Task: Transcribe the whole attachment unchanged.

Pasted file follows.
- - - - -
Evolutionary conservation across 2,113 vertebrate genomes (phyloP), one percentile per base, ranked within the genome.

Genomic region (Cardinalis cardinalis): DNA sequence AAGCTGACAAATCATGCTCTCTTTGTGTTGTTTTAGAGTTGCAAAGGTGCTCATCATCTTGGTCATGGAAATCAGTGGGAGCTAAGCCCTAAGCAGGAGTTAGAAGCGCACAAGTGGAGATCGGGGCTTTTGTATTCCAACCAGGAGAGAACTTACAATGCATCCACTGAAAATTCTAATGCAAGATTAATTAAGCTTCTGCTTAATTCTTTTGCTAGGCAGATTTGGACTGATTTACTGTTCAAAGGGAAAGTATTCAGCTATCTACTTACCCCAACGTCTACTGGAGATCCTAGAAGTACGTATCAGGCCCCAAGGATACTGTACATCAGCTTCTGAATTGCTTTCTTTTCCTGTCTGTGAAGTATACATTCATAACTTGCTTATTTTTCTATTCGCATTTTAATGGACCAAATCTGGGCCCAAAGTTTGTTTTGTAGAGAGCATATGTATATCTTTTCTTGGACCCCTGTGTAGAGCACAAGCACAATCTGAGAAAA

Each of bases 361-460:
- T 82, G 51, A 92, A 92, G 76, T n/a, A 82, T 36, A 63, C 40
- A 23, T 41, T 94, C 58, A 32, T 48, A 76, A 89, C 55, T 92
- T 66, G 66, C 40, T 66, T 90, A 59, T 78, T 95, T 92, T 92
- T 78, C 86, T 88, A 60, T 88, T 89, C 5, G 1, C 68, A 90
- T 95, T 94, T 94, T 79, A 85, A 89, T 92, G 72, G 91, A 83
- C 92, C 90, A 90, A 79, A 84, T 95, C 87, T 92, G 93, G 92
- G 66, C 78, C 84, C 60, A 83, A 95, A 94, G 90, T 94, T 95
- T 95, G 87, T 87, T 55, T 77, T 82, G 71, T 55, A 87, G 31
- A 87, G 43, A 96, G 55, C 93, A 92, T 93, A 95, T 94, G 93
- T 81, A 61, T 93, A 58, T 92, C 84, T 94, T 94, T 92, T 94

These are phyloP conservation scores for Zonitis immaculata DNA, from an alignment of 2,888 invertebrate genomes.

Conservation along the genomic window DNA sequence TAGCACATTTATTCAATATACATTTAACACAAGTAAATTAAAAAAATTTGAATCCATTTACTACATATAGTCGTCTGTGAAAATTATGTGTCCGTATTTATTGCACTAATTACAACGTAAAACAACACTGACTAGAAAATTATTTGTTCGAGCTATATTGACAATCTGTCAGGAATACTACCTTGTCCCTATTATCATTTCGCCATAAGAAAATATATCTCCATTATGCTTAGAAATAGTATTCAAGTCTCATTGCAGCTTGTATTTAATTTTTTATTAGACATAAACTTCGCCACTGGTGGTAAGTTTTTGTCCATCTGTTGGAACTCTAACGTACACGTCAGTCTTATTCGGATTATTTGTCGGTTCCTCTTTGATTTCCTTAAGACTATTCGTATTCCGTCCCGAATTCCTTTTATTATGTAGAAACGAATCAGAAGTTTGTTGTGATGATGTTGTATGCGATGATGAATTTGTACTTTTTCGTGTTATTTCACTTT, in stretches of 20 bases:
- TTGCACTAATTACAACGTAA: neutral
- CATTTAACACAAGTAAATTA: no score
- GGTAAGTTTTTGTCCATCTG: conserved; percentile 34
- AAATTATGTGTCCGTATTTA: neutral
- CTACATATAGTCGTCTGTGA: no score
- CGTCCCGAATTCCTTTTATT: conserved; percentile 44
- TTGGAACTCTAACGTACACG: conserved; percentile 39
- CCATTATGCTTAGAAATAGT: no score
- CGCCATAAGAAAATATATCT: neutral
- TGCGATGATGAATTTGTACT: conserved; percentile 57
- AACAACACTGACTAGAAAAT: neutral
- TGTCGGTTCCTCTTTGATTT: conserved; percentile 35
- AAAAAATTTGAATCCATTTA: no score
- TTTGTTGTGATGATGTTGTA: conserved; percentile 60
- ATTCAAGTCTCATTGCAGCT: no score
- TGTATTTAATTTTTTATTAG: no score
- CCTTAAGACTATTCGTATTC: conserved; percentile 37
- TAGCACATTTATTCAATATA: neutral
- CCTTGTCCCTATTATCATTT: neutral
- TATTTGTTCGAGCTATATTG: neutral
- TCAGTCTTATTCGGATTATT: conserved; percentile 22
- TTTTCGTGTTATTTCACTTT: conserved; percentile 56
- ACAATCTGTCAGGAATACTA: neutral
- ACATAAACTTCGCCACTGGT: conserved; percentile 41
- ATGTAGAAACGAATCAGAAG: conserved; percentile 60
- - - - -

Evolutionary conservation across 2,113 vertebrate genomes (phyloP), one percentile per base, ranked within the genome.

Genomic region (Cardinalis cardinalis): DNA sequence AAGCTGACAAATCATGCTCTCTTTGTGTTGTTTTAGAGTTGCAAAGGTGCTCATCATCTTGGTCATGGAAATCAGTGGGAGCTAAGCCCTAAGCAGGAGTTAGAAGCGCACAAGTGGAGATCGGGGCTTTTGTATTCCAACCAGGAGAGAACTTACAATGCATCCACTGAAAATTCTAATGCAAGATTAATTAAGCTTCTGCTTAATTCTTTTGCTAGGCAGATTTGGACTGATTTACTGTTCAAAGGGAAAGTATTCAGCTATCTACTTACCCCAACGTCTACTGGAGATCCTAGAAGTACGTATCAGGCCCCAAGGATACTGTACATCAGCTTCTGAATTGCTTTCTTTTCCTGTCTGTGAAGTATACATTCATAACTTGCTTATTTTTCTATTCGCATTTTAATGGACCAAATCTGGGCCCAAAGTTTGTTTTGTAGAGAGCATATGTATATCTTTTCTTGGACCCCTGTGTAGAGCACAAGCACAATCTGAGAAAA

Each of bases 361-460:
- T 82, G 51, A 92, A 92, G 76, T n/a, A 82, T 36, A 63, C 40
- A 23, T 41, T 94, C 58, A 32, T 48, A 76, A 89, C 55, T 92
- T 66, G 66, C 40, T 66, T 90, A 59, T 78, T 95, T 92, T 92
- T 78, C 86, T 88, A 60, T 88, T 89, C 5, G 1, C 68, A 90
- T 95, T 94, T 94, T 79, A 85, A 89, T 92, G 72, G 91, A 83
- C 92, C 90, A 90, A 79, A 84, T 95, C 87, T 92, G 93, G 92
- G 66, C 78, C 84, C 60, A 83, A 95, A 94, G 90, T 94, T 95
- T 95, G 87, T 87, T 55, T 77, T 82, G 71, T 55, A 87, G 31
- A 87, G 43, A 96, G 55, C 93, A 92, T 93, A 95, T 94, G 93
- T 81, A 61, T 93, A 58, T 92, C 84, T 94, T 94, T 92, T 94

These are phyloP conservation scores for Zonitis immaculata DNA, from an alignment of 2,888 invertebrate genomes.

Conservation along the genomic window DNA sequence TAGCACATTTATTCAATATACATTTAACACAAGTAAATTAAAAAAATTTGAATCCATTTACTACATATAGTCGTCTGTGAAAATTATGTGTCCGTATTTATTGCACTAATTACAACGTAAAACAACACTGACTAGAAAATTATTTGTTCGAGCTATATTGACAATCTGTCAGGAATACTACCTTGTCCCTATTATCATTTCGCCATAAGAAAATATATCTCCATTATGCTTAGAAATAGTATTCAAGTCTCATTGCAGCTTGTATTTAATTTTTTATTAGACATAAACTTCGCCACTGGTGGTAAGTTTTTGTCCATCTGTTGGAACTCTAACGTACACGTCAGTCTTATTCGGATTATTTGTCGGTTCCTCTTTGATTTCCTTAAGACTATTCGTATTCCGTCCCGAATTCCTTTTATTATGTAGAAACGAATCAGAAGTTTGTTGTGATGATGTTGTATGCGATGATGAATTTGTACTTTTTCGTGTTATTTCACTTT, in stretches of 20 bases:
- TTGCACTAATTACAACGTAA: neutral
- CATTTAACACAAGTAAATTA: no score
- GGTAAGTTTTTGTCCATCTG: conserved; percentile 34
- AAATTATGTGTCCGTATTTA: neutral
- CTACATATAGTCGTCTGTGA: no score
- CGTCCCGAATTCCTTTTATT: conserved; percentile 44
- TTGGAACTCTAACGTACACG: conserved; percentile 39
- CCATTATGCTTAGAAATAGT: no score
- CGCCATAAGAAAATATATCT: neutral
- TGCGATGATGAATTTGTACT: conserved; percentile 57
- AACAACACTGACTAGAAAAT: neutral
- TGTCGGTTCCTCTTTGATTT: conserved; percentile 35
- AAAAAATTTGAATCCATTTA: no score
- TTTGTTGTGATGATGTTGTA: conserved; percentile 60
- ATTCAAGTCTCATTGCAGCT: no score
- TGTATTTAATTTTTTATTAG: no score
- CCTTAAGACTATTCGTATTC: conserved; percentile 37
- TAGCACATTTATTCAATATA: neutral
- CCTTGTCCCTATTATCATTT: neutral
- TATTTGTTCGAGCTATATTG: neutral
- TCAGTCTTATTCGGATTATT: conserved; percentile 22
- TTTTCGTGTTATTTCACTTT: conserved; percentile 56
- ACAATCTGTCAGGAATACTA: neutral
- ACATAAACTTCGCCACTGGT: conserved; percentile 41
- ATGTAGAAACGAATCAGAAG: conserved; percentile 60